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Burnin' down the House Home in African American Literature

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ISBN-10: 023113441X

ISBN-13: 9780231134415

Edition: 2004

Authors: Valerie Sweeney Prince, Valerie Sweeney Prince

List price: $33.00
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Description:

Home is a powerful metaphor guiding the literature of African Americans throughout the twentieth century. While scholars have given considerable attention to the Great Migration and the role of the northern city as well as to the place of the South in African American literature, few have given specific notice to the site of "home." And in the twenty years since Houston A. Baker Jr.'s Blues, Ideology, and Afro-American Literature appeared, no one has offered a substantial challenge to his reading of the blues matrix. Burnin'Down the House creates new and sophisticated possibilities for a critical engagement with African American literature by presenting both a meaningful critique of the blues matrix and a careful examination of the place of home in five classic novels: Native Son by Richard Wright, Invisible Man by Ralph Ellison, The Bluest Eye and Song of Solomon by Toni Morrison, and Corregidora by Gayl Jones.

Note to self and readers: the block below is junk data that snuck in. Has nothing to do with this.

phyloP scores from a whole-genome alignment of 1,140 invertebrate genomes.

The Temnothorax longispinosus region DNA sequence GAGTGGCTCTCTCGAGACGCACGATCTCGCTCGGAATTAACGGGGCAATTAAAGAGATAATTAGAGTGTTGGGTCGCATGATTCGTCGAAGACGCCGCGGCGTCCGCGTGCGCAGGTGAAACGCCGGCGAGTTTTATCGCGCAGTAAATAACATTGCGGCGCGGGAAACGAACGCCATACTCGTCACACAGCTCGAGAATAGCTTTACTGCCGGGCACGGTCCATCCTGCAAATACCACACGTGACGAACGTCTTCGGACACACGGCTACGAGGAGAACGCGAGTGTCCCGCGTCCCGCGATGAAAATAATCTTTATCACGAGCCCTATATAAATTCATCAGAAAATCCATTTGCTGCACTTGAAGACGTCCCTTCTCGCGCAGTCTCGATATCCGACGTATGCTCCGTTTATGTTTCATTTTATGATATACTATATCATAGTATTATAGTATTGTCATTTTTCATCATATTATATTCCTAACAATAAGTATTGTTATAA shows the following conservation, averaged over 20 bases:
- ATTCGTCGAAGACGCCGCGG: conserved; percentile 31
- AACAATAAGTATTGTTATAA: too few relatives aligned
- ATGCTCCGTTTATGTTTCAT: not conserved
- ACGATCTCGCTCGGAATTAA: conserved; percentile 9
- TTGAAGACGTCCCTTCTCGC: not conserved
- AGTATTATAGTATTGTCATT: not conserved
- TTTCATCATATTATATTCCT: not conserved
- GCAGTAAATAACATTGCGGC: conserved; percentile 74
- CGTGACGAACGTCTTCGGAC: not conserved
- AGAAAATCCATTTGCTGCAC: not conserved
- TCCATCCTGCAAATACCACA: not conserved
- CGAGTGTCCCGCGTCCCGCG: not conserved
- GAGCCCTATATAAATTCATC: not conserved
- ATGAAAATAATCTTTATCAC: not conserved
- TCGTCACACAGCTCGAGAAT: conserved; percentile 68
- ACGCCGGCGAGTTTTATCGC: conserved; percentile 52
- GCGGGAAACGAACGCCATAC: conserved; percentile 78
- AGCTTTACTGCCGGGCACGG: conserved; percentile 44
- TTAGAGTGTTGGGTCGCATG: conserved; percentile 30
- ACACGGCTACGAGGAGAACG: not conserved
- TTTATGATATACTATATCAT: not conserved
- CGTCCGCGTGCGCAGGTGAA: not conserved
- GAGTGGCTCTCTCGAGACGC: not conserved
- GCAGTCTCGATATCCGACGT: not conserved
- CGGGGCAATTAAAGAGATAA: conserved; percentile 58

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Book details

List price: $33.00
Copyright year: 2004
Publisher: Columbia University Press
Publication date: 12/29/2004
Binding: Paperback
Pages: 160
Size: 5.75" wide x 8.50" long x 0.50" tall
Weight: 0.440
Language: English

Introduction: A House Is Not a Home
Living (Just Enough) for the City: Native Son
Keep on Moving Don�t Stop: Invisible Man
Get in the Kitchen and Rattle Them Pots and Pans: The Bluest Eye
She�s a Brick House: Corregidora
God Bless the Child That�s Got His Own: Song of Solomon